In a culture of #metoo and evolving dialogues about how men and women can co-exist in a safer and more productive manner, I have had countless conversations with my guy friends and male clients. It seems that there is a lot of fear, especially from my more sensitive male friends, about what it might look like now to take a relationship to the next level, or even just to approach/ask someone out. Tonight, I’m sharing some of my thoughts in hopes that it continues the conversation, educates and provides some practical next steps for you guys out there who are unsure of how to move forward. If you’re a guy reading this, please comment below with any thoughts or questions — I would LOVE to hear from you.
Communication is incredibly important, and women will be thrilled to see that you are open to sharing thoughts and feelings about this topic. Ask questions more than you share opinions. Listen more than you vent. Show her that you care about how this movement has made an impact on her life. It has made me SO happy when my guy friends have reached out and asked me about my experiences or even shared their fears and concerns about what they can do to be the kind of men we need. Walking on eggshells isn’t the goal. We will all evolve and grow closer if we are able to come together, empathize and communicate from a place of deep respect.
If you are approaching a woman/getting to know her for the first time, intellectual banter is a lot more appealing than someone who only comments on what they are seeing in you physically. Don’t rush things. Don’t make assumptions. Remember: ask questions. Create dialogues. I have spent my entire life as a woman being incredibly on guard, on the defense, trying to hide from uncomfortable situations with men. Communicating in ways that show interest in who a woman is rather than what she looks like is a super easy way to start the relationship off by showing that you don’t see her as an object.
This should be self explanatory, I realize. But clearly it is not. Most importantly, prepare yourself for the “no”. One of the most difficult things for me to handle as a woman is when multiple men have looked utterly shocked, or even angry, when I stopped them from kissing/touching me or when I said “no” if they asked. I know egos are real, but you have to realize that her body does not belong to you. The men I have found the sexiest are the men who have made me feel the safest. That’s right — safe sex starts long before the bedroom. Communication is key, and this also goes back to the listening. Sometimes my “no” was coming from me saying “not yet”, “not now”, or “I’m not ready.” But the angry/bitter/shocked/aggressive reaction from the guy created a solid HELL NO.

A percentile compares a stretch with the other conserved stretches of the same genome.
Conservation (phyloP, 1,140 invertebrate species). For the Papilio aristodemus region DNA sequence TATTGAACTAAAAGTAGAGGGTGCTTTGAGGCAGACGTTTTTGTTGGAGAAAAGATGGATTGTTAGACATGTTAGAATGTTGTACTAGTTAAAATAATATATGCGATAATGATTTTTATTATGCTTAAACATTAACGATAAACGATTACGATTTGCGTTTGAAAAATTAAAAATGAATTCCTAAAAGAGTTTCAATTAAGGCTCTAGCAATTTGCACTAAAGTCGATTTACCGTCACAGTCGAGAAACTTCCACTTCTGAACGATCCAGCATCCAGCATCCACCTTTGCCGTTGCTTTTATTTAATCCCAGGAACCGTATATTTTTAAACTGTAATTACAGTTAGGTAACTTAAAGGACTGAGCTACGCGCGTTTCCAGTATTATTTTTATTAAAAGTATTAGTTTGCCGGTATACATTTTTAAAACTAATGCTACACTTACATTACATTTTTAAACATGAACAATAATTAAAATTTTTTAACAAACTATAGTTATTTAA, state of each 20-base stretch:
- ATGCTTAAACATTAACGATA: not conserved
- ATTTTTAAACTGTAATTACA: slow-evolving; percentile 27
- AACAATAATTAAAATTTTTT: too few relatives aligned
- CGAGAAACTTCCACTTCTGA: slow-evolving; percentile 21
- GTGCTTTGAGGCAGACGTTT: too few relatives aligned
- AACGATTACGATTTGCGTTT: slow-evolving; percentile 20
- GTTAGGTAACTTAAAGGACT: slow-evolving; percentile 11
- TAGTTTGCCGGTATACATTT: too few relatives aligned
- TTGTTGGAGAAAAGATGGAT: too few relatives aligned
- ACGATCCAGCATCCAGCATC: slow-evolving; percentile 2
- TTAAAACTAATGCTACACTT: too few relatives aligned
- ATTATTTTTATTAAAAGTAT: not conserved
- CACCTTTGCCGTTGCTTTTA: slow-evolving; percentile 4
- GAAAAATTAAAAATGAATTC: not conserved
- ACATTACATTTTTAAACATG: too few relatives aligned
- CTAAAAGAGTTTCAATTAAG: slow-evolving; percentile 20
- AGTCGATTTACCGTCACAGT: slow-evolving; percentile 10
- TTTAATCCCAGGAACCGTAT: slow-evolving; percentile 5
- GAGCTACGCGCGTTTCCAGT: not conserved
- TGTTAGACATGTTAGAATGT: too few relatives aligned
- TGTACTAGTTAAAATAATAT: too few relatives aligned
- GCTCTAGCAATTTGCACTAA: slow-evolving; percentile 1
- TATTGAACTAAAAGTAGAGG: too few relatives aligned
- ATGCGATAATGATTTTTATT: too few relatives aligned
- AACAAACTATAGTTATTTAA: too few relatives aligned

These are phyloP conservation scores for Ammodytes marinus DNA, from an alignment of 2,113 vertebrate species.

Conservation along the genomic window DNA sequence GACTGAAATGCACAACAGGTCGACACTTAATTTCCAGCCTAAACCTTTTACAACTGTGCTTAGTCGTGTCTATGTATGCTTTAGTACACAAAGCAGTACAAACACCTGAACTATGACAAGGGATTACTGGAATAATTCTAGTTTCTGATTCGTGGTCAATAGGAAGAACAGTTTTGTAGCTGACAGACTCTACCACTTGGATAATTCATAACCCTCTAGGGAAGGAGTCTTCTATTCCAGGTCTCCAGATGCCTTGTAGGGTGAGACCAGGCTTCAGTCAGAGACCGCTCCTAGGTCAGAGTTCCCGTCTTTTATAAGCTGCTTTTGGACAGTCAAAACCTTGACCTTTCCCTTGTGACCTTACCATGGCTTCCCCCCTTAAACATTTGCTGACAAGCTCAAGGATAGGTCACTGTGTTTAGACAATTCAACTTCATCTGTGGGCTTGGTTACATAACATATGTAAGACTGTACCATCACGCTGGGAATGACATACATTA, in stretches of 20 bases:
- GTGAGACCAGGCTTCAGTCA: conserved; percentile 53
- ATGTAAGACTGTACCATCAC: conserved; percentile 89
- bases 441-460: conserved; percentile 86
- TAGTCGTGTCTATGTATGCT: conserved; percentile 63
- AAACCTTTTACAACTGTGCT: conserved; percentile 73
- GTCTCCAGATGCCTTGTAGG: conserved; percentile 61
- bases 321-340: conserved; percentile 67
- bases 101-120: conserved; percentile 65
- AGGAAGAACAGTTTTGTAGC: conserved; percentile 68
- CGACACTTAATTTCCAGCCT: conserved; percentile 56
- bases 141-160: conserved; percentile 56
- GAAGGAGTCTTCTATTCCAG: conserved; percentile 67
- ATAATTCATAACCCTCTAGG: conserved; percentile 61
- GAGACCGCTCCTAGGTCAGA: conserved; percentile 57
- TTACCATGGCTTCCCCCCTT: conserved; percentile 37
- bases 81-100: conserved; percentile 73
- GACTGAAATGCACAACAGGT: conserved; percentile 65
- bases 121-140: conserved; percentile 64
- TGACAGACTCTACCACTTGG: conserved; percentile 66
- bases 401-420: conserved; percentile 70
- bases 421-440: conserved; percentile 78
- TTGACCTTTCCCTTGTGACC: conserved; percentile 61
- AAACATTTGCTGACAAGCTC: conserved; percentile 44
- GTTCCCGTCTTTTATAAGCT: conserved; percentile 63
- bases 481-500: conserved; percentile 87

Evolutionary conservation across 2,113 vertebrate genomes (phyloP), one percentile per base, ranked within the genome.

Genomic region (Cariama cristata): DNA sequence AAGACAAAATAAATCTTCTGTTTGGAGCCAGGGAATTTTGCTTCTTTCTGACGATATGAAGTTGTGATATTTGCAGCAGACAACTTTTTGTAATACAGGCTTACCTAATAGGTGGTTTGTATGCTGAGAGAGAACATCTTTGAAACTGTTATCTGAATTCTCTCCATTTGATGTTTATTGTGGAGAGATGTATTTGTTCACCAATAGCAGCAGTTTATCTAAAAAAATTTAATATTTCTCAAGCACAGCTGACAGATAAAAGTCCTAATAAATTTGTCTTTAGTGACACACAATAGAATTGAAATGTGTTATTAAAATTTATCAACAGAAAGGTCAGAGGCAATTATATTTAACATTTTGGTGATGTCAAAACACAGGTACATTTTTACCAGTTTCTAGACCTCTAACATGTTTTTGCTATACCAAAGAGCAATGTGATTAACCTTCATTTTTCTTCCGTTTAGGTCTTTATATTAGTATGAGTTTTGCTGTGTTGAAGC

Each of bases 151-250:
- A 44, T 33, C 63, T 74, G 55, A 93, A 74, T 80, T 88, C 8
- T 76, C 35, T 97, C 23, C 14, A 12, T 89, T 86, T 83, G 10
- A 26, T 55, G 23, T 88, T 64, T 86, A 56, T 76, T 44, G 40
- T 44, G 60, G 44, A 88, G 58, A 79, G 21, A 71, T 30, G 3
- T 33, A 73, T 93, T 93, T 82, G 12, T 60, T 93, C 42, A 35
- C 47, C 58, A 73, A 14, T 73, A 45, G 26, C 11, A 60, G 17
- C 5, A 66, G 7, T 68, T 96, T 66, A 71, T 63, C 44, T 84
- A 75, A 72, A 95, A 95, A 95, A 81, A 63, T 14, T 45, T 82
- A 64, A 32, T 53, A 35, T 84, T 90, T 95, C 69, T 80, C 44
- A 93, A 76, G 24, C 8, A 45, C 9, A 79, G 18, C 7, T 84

If she’s looking for one, she’ll ask. Let her ask. Please don’t send unsolicited pictures of your penis taken from super weird angles in poorly lit rooms, and especially from the toilet seat in your parents’ basement. Okay, I was just speaking from some real life experiences on that one, but to clarify, we don’t want your professionally photographed dick pics either. It is such a violating experience in this generation and iPhone/social media culture to be bombarded with something like that. It feels like someone is forcing themselves on you. It has literally ruined my dinner, work, and overall vibes for the day before. In the same regard, if you are in a relationship and ask your partner to send you a naked photo and she says no, refer back up to #3. No actually means no. Putting additional pressure on a woman and making her uncomfortable is not the way.
To wrap things up for now, I just want to encourage you guys not to be afraid to reach out and connect. Just make sure you are putting her pace above your own, asking questions, listening, and paying attention. It really isn’t rocket science. Just don’t be a dick and don’t send dick pics. Communicate with women from a place of striving to better understand. Less agenda leads to more opportunity.